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14 Gripping new books for bedtime reading

BY Farhana Gani

1st Jan 2015 Book Reviews

14 Gripping new books for bedtime reading

This month's book picks include a captivating new novel from one of America’s finest writers, a brutally honest prison memoir, a bewitching family saga and some taboo-breaking short stories. Don't miss the opportunity below to win them all!

My Name Is Lucy Barton

Elizabeth Strout 

My Name Is Lucy Barton

Pulitzer Prize-winning author, Elizabeth Strout, returns with an unforgettable story about the tender relationship between mother and daughter.

Lucy Barton is recuperating from what should have been a simple operation to remove her appendix. Her mother, who she hasn’t spoken to in years, unexpectedly visits her in hospital.

Lucy is forced to confront every aspect of her life—her impoverished, brutal childhood, her escape to New York and her desire to become a writer, her love for her own daughters and her unsteady marriage.

This powerful book will captivate you with its realistic, gentle but unsentimental dialogue between mother and daughter. But above all, this slim novel is packed with wisdom about the mysteries and misunderstandings of relationships.

Like this? You’ll also love Olive Kitteridge by Elizabeth Strout. Read our review



Jonathan Unleashed

Meg Rosoff

Jonathan Unleashed

You’ll probably know Meg Rosoff as a writer of young adult fiction. How I Live Now catapulted her to fame, won the Guardian Children’s Award and was made into a film. Now, she’s turned her pen to adult fiction and her first offering, Jonathan Unleashed, is a screwball rom-com with shades of Nora Ephron. It fizzes with witty one-liners throughout.

Jonathan is a young man trying to succeed in New York. He finds working in advertising soul-destroying and his relationship with his girlfriend Julie is beyond complicated. Although his canine flatmates Sissy and Dante appear to disapprove of his life choices, he can’t help fretting daily about the wellbeing of these two very clever dogs.

Luckily Jonathan meets Greeley. We all need a Greeley in our life…


Scary Old Sex

Arlene Heyman

Scary Old Sex

In this provocative collection of seven stories, New York psychiatrist Arlene Heyman shows us what really goes on in people's minds, relationships, and beds.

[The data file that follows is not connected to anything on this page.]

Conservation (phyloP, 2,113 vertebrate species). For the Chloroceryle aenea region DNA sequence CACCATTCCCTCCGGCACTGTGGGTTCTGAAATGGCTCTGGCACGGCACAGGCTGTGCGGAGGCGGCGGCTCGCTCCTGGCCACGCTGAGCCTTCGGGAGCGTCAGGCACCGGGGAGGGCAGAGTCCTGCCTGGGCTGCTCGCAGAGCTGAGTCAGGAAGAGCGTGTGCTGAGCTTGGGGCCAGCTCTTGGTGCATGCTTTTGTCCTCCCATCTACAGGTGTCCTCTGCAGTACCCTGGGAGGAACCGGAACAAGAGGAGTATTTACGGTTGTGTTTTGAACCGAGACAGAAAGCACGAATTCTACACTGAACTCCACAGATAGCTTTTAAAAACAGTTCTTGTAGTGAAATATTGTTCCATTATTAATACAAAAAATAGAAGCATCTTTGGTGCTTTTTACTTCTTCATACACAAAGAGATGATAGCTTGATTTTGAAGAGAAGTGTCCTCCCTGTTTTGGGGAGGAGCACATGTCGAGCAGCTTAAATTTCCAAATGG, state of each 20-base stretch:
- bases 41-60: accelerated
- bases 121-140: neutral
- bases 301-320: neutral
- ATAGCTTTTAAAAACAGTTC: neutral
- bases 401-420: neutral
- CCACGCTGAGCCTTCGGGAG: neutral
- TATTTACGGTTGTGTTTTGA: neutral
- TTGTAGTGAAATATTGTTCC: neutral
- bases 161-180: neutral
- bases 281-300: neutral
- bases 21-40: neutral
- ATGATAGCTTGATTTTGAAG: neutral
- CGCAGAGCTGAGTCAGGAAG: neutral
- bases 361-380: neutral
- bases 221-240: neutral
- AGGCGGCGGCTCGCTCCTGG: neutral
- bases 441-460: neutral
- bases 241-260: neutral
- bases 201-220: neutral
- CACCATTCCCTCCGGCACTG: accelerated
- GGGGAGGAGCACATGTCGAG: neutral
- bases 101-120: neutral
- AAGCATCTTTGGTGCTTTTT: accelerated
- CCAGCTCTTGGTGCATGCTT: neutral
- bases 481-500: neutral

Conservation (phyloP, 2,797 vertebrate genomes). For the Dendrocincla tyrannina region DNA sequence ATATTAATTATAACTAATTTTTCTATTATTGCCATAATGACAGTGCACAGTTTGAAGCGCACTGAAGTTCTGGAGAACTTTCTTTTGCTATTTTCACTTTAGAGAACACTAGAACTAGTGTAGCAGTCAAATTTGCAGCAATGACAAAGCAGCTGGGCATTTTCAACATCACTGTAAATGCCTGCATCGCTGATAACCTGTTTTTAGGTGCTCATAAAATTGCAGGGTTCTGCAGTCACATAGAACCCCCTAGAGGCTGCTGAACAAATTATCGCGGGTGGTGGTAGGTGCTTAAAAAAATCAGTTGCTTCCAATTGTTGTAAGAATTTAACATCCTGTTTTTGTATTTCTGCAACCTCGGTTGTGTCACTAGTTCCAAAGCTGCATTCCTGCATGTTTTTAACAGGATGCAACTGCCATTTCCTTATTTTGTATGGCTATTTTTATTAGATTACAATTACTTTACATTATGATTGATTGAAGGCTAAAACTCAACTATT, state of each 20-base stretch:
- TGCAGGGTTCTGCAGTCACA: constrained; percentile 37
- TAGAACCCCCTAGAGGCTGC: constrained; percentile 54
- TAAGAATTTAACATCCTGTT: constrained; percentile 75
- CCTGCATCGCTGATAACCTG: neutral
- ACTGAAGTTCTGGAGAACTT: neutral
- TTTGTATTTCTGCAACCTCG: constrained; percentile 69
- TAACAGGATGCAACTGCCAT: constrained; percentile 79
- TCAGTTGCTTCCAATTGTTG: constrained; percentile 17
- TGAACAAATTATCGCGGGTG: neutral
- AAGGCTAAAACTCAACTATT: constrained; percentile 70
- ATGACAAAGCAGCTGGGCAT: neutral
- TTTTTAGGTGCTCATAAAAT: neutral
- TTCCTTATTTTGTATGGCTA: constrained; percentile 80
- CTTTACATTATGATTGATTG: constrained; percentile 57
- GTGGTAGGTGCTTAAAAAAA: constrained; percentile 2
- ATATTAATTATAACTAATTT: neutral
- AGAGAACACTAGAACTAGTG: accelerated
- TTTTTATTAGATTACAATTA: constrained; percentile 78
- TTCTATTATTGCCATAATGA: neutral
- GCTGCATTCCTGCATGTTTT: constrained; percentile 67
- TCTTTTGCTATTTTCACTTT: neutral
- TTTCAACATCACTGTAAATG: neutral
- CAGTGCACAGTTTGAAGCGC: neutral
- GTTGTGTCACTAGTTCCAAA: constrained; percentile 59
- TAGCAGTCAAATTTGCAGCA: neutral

The cast in Heyman’s fiction debut is deliciously varied and we meet some refreshingly older characters with sexual appetites and anxieties.

A 19-year-old art student becomes obsessed with a married painter in his late sixties. A woman has sex with her second husband whilst dreaming about her sexual past. A high-school boy fantasises about a girl in his class as his father dies of leukaemia in a nearby hospital. A middle-aged woman struggles with the decline of her mother, now living in a care home. A man has to take care of his father’s body, after he dies suddenly in the arms of his mistress.

Raw, tender, funny, truthful and often shocking, Scary Old Sex is a fierce exploration of the chaos and beauty of life, sex and death.



Mothering Sunday

Graham Swift 

Mothering Sunday

Swift won the coveted Booker Prize for his novel Last Orders which was turned into a film starring Michael Caine, Helen Mirren and Bob Hoskins. He won the Guardian Fiction Prize with Waterland.

His latest new novel is slim enough to be an exquisite novella about a tragic love story, which focuses on a single day, and a defining moment in a woman’s life.

Jane Fairchild is an orphan and a housemaid who finds herself in limbo on Mother’s Day in 1924. The events of that never-to-be-forgotten day will go on to shape her future.



The Trouble with Goats and Sheep

Joanna Cannon

This wonderful debut is a coming-of-age whodunit that takes place during the blistering summer of 1976 – and it will soon be made into a TV drama.

Ten-year-old Grace and her best friend Tilly embark on a missing person investigation after Mrs Creasy from No. 8 goes missing. In their quest, the girls uncover mysteries behind the avenue’s closed doors.

What the girls don’t know is that nine years ago a baby also went missing from the avenue. Nor do they realise that the lies about that fateful day are the same ones Mrs Creasy was beginning to peel back—just before she disappeared.

The girls are loveable and funny and Cannon is a new writer well worth watching out for.


Sweet Girl

Travis Mulhauser 


Another debut! This time a blistering, darkly humorous story about a fearless 16-year-old girl whose search for her missing mother leads to a life and death struggle in a harsh, frozen landscape.

Set in blizzard-blinded Michigan, young Percy James sets off for Shelton Potter’s cabin, deep in the woods, to find her troubled mother, Carletta. But Carletta isn’t there.

Shelton is a mess, grieving over his beloved labrador, and is drugged to oblivion with his girlfriend. Upstairs, Percy finds a baby, alone in the freezing cold, and realises that she will have to do whatever it takes to save the little when she wraps her tiny hand around Percy’s finger.